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Bounded Rationality:Static Versus Dynamic Approaches

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  • Suren Basov

Abstract

Two kinds of theories of boundedly rational behavior are possible. Static theories focus on stationary behavior and do not include any explicit mechanism for temporal change. Dynamic theories, on the other hand, explicitly model the fine-grain adjustments made by the subjects in response to their recent experiences. The main contribution of this paper is to argue that the restrictions usually imposed on the distribution of choices in the static approach are generically not supported by a dynamic adjustment mechanism. The genericity here is understood both in the measure theoretic and in the topological sense.

Suggested Citation

  • Suren Basov, 2003. "Bounded Rationality:Static Versus Dynamic Approaches," Department of Economics - Working Papers Series 874, The University of Melbourne.
  • Handle: RePEc:mlb:wpaper:874
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    File URL: http://www.economics.unimelb.edu.au/downloads/wpapers-03/874.pdf
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    References listed on IDEAS

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    5. Chen, Hsiao-Chi & Friedman, James W. & Thisse, Jacques-Francois, 1997. "Boundedly Rational Nash Equilibrium: A Probabilistic Choice Approach," Games and Economic Behavior, Elsevier, vol. 18(1), pages 32-54, January.
    6. Simon P. Anderson & Jacob K. Goeree & Charles A. Holt, 1998. "Rent Seeking with Bounded Rationality: An Analysis of the All-Pay Auction," Journal of Political Economy, University of Chicago Press, vol. 106(4), pages 828-853, August.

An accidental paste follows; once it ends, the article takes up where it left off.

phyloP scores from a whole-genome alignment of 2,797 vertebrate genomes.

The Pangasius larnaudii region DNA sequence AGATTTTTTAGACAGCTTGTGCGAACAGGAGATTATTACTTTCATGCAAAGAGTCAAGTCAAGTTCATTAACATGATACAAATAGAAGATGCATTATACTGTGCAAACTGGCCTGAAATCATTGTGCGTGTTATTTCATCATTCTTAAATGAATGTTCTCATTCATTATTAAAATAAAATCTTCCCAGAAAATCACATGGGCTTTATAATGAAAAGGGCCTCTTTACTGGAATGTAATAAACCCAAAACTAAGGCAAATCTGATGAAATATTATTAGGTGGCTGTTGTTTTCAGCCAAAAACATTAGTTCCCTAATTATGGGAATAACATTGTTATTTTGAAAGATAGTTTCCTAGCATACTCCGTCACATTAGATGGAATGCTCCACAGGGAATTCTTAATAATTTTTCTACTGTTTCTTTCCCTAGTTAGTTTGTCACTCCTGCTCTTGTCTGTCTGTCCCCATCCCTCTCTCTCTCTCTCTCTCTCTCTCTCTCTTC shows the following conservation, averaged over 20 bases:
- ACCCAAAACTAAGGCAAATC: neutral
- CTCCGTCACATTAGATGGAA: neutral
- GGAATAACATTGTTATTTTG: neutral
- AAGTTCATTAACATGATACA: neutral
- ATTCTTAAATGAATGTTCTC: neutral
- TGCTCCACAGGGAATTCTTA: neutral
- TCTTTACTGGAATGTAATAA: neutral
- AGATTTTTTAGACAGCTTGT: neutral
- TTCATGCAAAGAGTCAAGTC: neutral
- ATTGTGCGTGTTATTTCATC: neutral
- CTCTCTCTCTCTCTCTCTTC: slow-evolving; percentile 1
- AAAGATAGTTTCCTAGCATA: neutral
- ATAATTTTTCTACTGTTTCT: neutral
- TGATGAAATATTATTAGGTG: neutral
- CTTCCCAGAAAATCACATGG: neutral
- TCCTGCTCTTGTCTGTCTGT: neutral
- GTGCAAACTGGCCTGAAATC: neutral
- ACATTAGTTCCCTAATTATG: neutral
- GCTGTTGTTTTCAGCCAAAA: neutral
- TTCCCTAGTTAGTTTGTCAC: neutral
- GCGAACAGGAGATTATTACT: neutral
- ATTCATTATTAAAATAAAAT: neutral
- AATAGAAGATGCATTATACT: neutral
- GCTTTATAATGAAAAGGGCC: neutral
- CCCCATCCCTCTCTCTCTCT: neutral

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    8. John Conlisk, 1996. "Why Bounded Rationality?," Journal of Economic Literature, American Economic Association, vol. 34(2), pages 669-700, June.
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    Cited by:

    1. Eran Binenbaum, 2005. "Towards a Relational Economics: Methodological Comments on Intellectual Property Strategy, Industrial Organisation, and Economics," Method and Hist of Econ Thought 0502001, EconWPA.
    2. Suren Basov & Liam Blanckenberg & Lata Gangadharan, 2007. "Behavioural Anomalies, Bounded Rationality and Simple Heuristics," Department of Economics - Working Papers Series 1012, The University of Melbourne.
    3. Suren Basov, 2013. "Emotional Temperature, Probabilistic Choice and the Optimal Power of Incentives," The Economic Record, The Economic Society of Australia, vol. 89, pages 84-94, June.
    4. Lee, Kangil & Han, Taek-Whan, 2016. "How vulnerable is the emissions market to transaction costs?: An ABMS Approach," Energy Policy, Elsevier, vol. 90(C), pages 273-286.
    5. Hugh Kelley & Tom Evans, 2010. "Measuring the Impact of Behavioral Traders in the Market for Closed-end Country Funds from 2002 to 2009," Chapters,in: Handbook of Behavioral Finance, chapter 16 Edward Elgar Publishing.
    6. Grant, Simon & Quiggin, John, 2013. "Bounded awareness, heuristics and the Precautionary Principle," Journal of Economic Behavior & Organization, Elsevier, vol. 93(C), pages 17-31.
    7. Eran Binenbaum, 2005. "Towards a Relational Economics," School of Economics Working Papers 2005-04, University of Adelaide, School of Economics.
    8. Suren Basov, 2003. "Quantal Response Equilibrium with Non-Monotone Probabilities: A Dynamic Approach," Department of Economics - Working Papers Series 880, The University of Melbourne.

    More about this item

    JEL classification:

    • C0 - Mathematical and Quantitative Methods - - General
    • D7 - Microeconomics - - Analysis of Collective Decision-Making

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